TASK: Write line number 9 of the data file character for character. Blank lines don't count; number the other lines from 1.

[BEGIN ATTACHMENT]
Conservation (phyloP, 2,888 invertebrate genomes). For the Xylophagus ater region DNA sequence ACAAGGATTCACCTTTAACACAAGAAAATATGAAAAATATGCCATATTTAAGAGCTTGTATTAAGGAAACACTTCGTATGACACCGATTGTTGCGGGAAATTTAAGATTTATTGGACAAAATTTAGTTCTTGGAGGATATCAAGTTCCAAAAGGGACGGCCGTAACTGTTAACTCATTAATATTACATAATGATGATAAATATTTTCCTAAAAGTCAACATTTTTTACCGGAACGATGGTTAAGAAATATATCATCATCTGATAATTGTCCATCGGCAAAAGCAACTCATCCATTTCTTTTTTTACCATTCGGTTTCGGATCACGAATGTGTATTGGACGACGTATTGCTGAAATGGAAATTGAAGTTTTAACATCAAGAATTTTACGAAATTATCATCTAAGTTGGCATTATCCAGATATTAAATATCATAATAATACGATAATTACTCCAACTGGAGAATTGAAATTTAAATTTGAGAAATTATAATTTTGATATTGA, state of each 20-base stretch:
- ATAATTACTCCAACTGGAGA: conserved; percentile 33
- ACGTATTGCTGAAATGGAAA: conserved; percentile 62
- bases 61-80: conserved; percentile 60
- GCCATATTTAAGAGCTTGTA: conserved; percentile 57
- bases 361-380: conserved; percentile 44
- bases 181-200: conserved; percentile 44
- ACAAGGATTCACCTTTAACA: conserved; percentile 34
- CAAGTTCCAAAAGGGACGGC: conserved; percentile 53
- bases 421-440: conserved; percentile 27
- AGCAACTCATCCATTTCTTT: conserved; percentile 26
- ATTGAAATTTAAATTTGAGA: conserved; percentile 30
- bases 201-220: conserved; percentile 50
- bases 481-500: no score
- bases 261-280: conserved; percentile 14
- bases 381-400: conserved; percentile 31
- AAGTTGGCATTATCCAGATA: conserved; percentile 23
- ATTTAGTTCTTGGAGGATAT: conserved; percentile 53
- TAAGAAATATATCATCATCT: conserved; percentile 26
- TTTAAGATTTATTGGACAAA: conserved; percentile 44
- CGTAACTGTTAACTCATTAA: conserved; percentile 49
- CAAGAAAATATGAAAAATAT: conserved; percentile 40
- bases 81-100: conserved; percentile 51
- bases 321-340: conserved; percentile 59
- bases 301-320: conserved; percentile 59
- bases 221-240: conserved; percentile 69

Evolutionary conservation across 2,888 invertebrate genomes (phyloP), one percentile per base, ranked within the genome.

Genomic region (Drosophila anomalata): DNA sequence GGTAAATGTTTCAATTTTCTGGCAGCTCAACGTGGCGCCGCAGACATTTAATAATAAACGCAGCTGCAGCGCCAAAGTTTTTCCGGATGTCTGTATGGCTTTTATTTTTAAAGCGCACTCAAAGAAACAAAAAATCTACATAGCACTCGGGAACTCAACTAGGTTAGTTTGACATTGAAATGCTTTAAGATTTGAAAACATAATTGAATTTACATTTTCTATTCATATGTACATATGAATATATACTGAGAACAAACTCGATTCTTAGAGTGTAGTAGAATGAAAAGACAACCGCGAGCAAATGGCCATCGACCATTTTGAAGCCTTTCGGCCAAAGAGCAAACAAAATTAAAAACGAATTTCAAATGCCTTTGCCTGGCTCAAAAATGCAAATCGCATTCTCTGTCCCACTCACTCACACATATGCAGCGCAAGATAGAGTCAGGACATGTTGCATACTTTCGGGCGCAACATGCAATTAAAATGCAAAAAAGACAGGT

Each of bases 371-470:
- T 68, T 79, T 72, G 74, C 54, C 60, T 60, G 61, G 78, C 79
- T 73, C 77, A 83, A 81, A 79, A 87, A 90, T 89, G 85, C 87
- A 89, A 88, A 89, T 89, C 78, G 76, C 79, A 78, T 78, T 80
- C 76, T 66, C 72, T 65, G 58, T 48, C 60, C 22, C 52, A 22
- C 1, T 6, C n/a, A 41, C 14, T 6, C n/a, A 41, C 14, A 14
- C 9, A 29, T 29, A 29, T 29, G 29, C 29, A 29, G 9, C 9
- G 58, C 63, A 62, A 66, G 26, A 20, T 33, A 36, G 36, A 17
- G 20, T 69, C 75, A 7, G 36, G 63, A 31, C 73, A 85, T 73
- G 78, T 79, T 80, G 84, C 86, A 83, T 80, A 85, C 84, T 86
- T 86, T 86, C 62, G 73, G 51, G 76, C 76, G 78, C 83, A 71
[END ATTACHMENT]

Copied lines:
- CAAGTTCCAAAAGGGACGGC: conserved; percentile 53